EFFECT Photonics is a partner of the 5G Hub, which enables them to execute field trials. These field trials are a valuable addition to all the tests that EFFECT Photonics executes themselves, to see how it really works in the network but also to learn more about all the practicalities around the use of their application. From how the technicians work with it, to at which locations the transceivers are actually used. However, it is not only about these trials. Working together with the 5G Hub brings them in contact with the ecosystem around the Hub and its network. It opens a lot of doors for collaborations and together we can bring this ecosystem forward. As Boudewijn mentions: “We want to learn more about not only the 5G network, but also about the possible applications of 5G and how we can add value to these applications.”
Brainport Development and PhotonDelta are building an industry. When more progress is made, new applications are discovered on the way. And Jorn mentions that telecommunications seem ready for integrated photonics. With the ever-growing data flow, the need for always more and faster, integrated photonics can play a huge role in the future to fulfill our needs. EFFECT Photonics is one of the key players in shaping this future of photonics, applying their tuneable optical transceivers into the network already today. If you are interested in learning more, check out the website of EFFECT Photonics, PhotonDelta and Brainport Development.Tags: 5GHub, Brainport, PhotonDelta, Photonics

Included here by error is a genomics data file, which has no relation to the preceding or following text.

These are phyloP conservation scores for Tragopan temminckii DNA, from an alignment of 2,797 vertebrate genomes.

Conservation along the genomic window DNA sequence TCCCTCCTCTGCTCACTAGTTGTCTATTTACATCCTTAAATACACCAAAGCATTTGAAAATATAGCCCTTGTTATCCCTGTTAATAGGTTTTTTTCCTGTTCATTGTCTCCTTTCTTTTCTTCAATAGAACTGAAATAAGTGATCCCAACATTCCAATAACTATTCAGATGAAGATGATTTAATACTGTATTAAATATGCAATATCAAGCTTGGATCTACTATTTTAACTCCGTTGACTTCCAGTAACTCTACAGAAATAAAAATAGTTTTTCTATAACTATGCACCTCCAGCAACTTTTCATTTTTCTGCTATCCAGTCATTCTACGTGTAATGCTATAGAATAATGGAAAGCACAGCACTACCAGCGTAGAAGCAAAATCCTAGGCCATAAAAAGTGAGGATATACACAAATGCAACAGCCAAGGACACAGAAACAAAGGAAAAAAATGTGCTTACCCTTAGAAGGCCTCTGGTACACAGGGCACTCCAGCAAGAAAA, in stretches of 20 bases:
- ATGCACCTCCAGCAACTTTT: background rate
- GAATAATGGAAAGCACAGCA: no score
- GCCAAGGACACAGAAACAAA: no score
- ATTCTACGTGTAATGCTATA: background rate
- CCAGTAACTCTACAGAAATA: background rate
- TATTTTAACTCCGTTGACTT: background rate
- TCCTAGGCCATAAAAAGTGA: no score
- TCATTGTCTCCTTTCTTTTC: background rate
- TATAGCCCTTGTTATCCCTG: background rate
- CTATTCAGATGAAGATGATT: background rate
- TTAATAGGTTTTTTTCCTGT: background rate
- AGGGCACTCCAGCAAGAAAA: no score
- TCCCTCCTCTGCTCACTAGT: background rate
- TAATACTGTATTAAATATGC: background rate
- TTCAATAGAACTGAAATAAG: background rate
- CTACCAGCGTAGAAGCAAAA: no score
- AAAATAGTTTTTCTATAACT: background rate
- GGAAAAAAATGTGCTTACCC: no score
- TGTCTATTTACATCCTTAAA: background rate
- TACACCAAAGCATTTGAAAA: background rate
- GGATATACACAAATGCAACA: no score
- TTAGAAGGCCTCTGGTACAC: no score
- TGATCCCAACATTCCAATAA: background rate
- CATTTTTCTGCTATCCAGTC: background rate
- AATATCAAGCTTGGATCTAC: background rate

It seems like everybody agrees that photonics is one of the most promising sectors for…
It seems like everybody agrees that photonics is one of the most promising sectors for high-tech advancement. In this case, however, it is not the usual suspects, like the USA, Japan or China, that are leading the development. Instead, it is led by the tiny Netherlands, followed closely by the United Kingdom. Dutch newspapers including the Volkskrant and AD signalled the rising star and reported its origination from Eindhoven, sometimes described as the Silicon Valley of the Netherlands. It is no surprise that the fertile soil for its rapid growth was prepared by tech giant Philips and the renowned University of Eindhoven.
In January 2021, local newspaper Eindhovens Dagblad published an article to explain – in layman’s terms – the world of photonics and its applications by taking the reader on a seven-question journey. A résumé of the article follows.
What exactly is photonics?
Professor Martijn Heck of TU/e (Eindhoven University of Technology) describes it as “systems in which a laser sends a beam of light that is received by a detector”. By coding the light into ones and zeros, it can be used to transmit photos, TV images, sounds, and data from the internet. Glass fibre enables the laser light to travel large distances, if necessary.
What is the promise of photonics?
“All across the world, companies are working hard on the development of photonics and this field is expected to grow exponentially”, Professor Heck, Eindhoven University of Technology, Photonic Integration Group. “Thirty years ago, using technology developed by Philips, among others, the continents of the world were linked with glass fibres to establish telephone and video connections. Later, exchanges and data centres for TV and internet were connected with fibre optics. In recent years, fibre optics have entered into people’s houses. Technology is currently being developed to direct light to devices in the home. This can be achieved via fibre, but also by air through advances such as LiFi – an alternative to WiFi. In addition, many companies are working on incorporating photonics into the printed circuit boards and chips in various devices.”